|Southwest end|| A60 near Nottingham|
|Northeast end|| A617 near Newark-on-Trent|
It starts in central Nottingham at a junction with the A60. Initially running east, as Pennyfoot Street, before a right turn sees it head southwards onto Manvers Street, a 4 lane single carriageway which was formerly a B road (B685). The road then crosses the main railway line out of Nottingham to the east over an early 1990s bridge (which again is 4 lane) before meeting Meadow Lane (here unclassified for approximately 100 metres, but further on the A6011) at a triangular roundabout.
After leaving the roundabout the road is two-lane dual carriageway with a 40 mph (64 km/h) speed limit for approximately 1,000 yards (910 m). A further roundabout with Trent Street by a call centre for Virgin Media sees a change to 2 lane single carriageway, as it is for the remainder of its length, retaining the 40 mph (64 km/h) limit. After a further roundabout at Nottingham Racecourse, the limit changes to the national speed limit of 60 mph (97 km/h) until Colwick is reached, when it changes to 30 mph (48 km/h) to pass through a built up stretch.
Leaving Colwick the road becomes the Colwick Loop Road, which bypasses Netherfield, Carlton and Gedling. This section was also built national speed limit, but in May 2007 was reduced to 40 mph (64 km/h) concurrent with the opening of the Gedling bypass, or as it was described in the plans, "Gedling Integrated Transport Scheme". The former section of Colwick Loop Road bypassed by the scheme is now mapped as the A6211, but is unsigned at ground level.
Rejoining the former route at a signalled T-junction, we enter Burton Joyce. Initially a 40 mph (64 km/h) limit, approaching the village centre the limit is reduced to 30 mph (48 km/h). Here, a 1930s bypass would previously have bypassed the bulk of the village but now almost bisects it, as development has spread across the road. Bypassing Bulcote, the road is then 60 mph (97 km/h) again as it opens out towards a roundabout junction with the A6097 at Lowdham.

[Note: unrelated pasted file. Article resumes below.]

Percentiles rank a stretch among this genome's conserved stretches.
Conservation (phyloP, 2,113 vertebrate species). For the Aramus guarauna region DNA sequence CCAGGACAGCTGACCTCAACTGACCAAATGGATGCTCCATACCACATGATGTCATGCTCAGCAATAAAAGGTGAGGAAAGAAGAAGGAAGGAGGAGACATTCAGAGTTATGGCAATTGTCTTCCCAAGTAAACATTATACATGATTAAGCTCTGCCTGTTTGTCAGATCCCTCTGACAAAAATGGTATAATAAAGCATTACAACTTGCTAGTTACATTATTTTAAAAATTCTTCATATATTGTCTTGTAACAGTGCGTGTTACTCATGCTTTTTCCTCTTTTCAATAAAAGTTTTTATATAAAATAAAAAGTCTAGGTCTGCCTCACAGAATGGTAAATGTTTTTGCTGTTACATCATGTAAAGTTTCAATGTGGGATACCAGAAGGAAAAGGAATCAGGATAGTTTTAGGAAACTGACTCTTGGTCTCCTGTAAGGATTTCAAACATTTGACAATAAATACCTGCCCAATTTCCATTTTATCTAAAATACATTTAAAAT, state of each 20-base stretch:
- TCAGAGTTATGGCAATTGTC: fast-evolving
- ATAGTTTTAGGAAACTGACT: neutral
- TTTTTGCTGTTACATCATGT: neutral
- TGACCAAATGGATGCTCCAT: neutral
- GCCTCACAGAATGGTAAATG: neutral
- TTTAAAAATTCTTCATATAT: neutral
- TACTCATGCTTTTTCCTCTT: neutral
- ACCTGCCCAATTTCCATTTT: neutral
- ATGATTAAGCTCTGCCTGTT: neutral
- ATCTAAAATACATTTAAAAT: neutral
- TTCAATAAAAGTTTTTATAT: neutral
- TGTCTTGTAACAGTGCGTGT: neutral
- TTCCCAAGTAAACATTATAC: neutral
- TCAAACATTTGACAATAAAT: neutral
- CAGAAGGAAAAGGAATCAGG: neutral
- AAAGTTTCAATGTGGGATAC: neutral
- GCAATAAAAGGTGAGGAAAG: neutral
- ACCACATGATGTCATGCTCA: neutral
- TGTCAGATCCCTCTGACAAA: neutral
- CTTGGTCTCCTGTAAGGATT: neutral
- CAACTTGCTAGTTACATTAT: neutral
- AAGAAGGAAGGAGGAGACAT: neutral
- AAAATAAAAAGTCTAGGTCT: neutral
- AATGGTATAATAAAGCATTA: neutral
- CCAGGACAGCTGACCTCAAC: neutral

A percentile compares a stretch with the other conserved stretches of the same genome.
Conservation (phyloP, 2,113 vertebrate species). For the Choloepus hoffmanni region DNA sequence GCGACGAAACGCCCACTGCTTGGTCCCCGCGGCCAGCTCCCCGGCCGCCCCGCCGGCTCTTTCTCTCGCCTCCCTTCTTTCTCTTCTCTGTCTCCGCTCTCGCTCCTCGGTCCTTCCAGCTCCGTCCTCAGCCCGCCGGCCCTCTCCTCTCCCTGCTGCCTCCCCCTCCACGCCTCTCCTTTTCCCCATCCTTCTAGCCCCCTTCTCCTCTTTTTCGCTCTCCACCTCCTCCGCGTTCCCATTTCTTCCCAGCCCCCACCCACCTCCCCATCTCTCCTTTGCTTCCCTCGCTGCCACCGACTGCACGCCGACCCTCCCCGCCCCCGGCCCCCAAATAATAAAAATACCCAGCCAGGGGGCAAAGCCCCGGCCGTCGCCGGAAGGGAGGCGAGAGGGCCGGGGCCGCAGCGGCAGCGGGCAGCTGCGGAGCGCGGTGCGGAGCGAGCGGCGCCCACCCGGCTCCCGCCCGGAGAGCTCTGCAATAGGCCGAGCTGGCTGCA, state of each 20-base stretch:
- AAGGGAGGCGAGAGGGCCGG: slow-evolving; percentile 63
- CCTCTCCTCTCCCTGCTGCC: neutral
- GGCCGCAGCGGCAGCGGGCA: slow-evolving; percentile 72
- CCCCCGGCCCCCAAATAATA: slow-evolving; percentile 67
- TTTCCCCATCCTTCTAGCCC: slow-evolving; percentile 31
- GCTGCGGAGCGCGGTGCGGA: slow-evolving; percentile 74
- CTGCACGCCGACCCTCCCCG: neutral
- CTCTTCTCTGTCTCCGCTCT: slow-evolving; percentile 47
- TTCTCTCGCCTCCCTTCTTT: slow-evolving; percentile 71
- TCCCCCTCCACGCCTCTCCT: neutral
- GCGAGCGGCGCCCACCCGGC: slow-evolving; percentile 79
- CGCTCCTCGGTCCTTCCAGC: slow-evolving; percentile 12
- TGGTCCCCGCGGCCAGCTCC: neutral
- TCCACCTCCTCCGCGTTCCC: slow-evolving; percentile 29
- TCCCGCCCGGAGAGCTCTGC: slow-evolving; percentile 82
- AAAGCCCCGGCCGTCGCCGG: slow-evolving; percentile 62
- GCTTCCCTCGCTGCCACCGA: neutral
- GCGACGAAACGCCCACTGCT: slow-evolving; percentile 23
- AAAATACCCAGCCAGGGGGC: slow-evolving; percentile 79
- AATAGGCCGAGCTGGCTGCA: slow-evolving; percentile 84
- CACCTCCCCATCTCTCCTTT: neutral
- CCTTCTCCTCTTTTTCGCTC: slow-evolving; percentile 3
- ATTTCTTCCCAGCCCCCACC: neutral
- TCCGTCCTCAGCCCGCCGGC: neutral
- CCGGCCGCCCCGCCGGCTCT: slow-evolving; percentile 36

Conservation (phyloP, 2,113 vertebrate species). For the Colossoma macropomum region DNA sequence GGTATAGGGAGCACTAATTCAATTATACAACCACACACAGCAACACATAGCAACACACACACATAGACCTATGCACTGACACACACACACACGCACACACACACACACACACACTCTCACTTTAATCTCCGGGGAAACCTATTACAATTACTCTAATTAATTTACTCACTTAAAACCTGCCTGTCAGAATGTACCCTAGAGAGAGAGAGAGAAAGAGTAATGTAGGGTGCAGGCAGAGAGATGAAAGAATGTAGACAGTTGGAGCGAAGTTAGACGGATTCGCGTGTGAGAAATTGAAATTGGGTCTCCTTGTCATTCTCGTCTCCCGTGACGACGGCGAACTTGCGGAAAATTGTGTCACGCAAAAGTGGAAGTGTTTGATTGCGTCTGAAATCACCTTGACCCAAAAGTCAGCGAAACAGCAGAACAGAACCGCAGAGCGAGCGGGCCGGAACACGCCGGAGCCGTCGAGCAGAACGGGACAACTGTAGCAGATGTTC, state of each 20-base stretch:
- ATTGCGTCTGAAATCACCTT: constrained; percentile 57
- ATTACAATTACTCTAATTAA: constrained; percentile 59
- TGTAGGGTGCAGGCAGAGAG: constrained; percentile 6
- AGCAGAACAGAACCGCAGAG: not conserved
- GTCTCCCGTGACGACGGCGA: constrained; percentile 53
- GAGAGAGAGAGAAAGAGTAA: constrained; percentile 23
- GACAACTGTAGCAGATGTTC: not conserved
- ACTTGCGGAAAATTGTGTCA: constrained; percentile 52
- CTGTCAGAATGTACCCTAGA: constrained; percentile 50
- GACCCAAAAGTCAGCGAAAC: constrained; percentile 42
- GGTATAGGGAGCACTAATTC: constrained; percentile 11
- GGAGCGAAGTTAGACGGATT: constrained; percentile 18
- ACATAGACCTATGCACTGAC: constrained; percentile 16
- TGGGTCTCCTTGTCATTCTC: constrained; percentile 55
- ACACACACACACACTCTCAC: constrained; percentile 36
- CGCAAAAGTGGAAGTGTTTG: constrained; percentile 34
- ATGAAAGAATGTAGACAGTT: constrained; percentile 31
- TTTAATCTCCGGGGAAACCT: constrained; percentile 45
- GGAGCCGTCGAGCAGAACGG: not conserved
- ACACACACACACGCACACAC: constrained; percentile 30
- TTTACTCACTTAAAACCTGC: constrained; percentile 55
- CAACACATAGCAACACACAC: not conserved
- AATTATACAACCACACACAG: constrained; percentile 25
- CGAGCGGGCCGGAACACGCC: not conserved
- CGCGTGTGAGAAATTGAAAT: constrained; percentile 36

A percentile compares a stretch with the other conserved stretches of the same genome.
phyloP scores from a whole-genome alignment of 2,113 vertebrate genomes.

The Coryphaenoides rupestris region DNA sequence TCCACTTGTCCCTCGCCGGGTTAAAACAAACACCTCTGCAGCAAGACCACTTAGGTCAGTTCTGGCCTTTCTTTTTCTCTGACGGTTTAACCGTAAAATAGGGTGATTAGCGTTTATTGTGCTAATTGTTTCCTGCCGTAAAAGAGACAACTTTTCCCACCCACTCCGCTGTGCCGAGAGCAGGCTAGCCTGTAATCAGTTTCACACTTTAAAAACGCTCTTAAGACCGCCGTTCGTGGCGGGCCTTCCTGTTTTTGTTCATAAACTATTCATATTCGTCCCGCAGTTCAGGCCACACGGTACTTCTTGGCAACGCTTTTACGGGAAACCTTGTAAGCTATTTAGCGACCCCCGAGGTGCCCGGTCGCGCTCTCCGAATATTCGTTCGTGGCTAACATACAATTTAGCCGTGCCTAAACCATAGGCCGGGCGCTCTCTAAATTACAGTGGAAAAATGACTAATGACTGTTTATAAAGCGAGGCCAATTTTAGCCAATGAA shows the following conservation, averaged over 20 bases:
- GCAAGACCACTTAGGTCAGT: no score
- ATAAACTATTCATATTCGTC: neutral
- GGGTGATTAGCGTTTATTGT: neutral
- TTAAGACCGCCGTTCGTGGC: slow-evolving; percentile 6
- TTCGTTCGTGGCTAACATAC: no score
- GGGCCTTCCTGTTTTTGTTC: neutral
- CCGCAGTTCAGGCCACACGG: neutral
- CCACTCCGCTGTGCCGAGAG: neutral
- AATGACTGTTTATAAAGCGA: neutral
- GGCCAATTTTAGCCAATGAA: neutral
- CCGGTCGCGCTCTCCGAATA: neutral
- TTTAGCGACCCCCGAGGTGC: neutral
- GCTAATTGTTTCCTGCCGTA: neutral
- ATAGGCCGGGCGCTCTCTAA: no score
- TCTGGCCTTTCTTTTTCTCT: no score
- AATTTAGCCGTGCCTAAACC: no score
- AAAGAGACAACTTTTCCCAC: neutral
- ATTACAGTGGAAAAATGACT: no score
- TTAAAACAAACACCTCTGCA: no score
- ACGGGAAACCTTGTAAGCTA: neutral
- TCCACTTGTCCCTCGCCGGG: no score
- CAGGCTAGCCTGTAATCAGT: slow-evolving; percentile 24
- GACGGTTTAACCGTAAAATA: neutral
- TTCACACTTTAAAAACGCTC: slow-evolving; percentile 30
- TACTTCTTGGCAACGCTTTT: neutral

After leaving Lowdham the road is again open single carriageway with a 60 mph (97 km/h) limit. Gonalston is bypassed, and then we pass through Thurgarton, up a steep hill before the road becomes 60 mph (97 km/h) again. The road between Thurgarton and Southwell is relatively undulating and bendy.
Entering Southwell from the south-west, passing the leisure centre, we then meet the B6386 at a T-junction where you need to turn off the A612 to stay on the numbered route. After passing the West gate to Southwell Minster, the road turns right at a mini roundabout by the Saracen's Head public house and passes the north side of the Minster. A further sharp bend to the left allows us to pass another racecourse, this time Southwell Racecourse, before exiting Southwell past the former workhouse which is now a museum.
Plans have been drawn up by Nottinghamshire County Council to bypass Southwell. The plans have existed since before 1990. The County Council has acquired a number of parcels of land in the line of the plan. However, considerable opposition is building up to the plan. Southwell residents are arguing that the 'line' of the bypass will become a new edge of town, and allow considerable expansion of the urban edge of the town, into the sensitive southern aspect. This is the view which includes the historic town centre and views of the Southwell Minster.
New traffic measures are suggested as an alternative to reduce through traffic, such as an HGV ban except for access, and downgrading this inappropriate route from Lowdham to Newark, to B road status. Through traffic should be directed at Lowdham and Newark to the newly dualled A46.
- The 1922 designation of the A612 had the terminus on the A617 in Southwell, not Averham. The latter passed through Farnsfield, Edingley and Halam, before meeting the A612 in Southwell and continuing through Upton to Newark.
- Through Nottingham, the A612 (until the Manvers Street bridge was opened in the early 1990s) passed through Sneinton, Carlton and Gedling, along what is now the B686.
- In 2007, following the opening of the Gedling bypass, the bypassed section became A6211 then unclassified. The former route under the railway bridge, and a length of Stoke Lane, are closed to through traffic by using bus plugs. These are traffic signals permanently on a red light unless a bus is passing through it. The restriction has caused controversy amongst local residents especially in the Nottingham Evening Post.
- In 2011 The 'Bus Plugs' were opened to normal traffic. The traffic signals are still present but change when any vehicle approaches them.
The reopening of the bus plug still causes controversy with many Councillors and locals questioning the validity
Reports of bus plug controversy:
- http://www.thisisnottingham.co.uk/displayNode.jsp?nodeId=133965&command=displayContent&sourceNode=133948&contentPK=20089852&moduleName=InternalSearch&formname=sidebarsearch[permanent dead link]
- http://www.thisisnottingham.co.uk/displayNode.jsp?nodeId=133965&command=displayContent&sourceNode=133948&contentPK=20398928&moduleName=InternalSearch&formname=sidebarsearch[permanent dead link]
- http://www.thisisnottingham.co.uk/displayNode.jsp?nodeId=133965&command=displayContent&sourceNode=133948&contentPK=20089851&moduleName=InternalSearch&formname=sidebarsearch[permanent dead link]
- http://www.thisisnottingham.co.uk/displayNode.jsp?nodeId=133965&command=displayContent&sourceNode=133948&contentPK=19885073&moduleName=InternalSearch&formname=sidebarsearch[permanent dead link]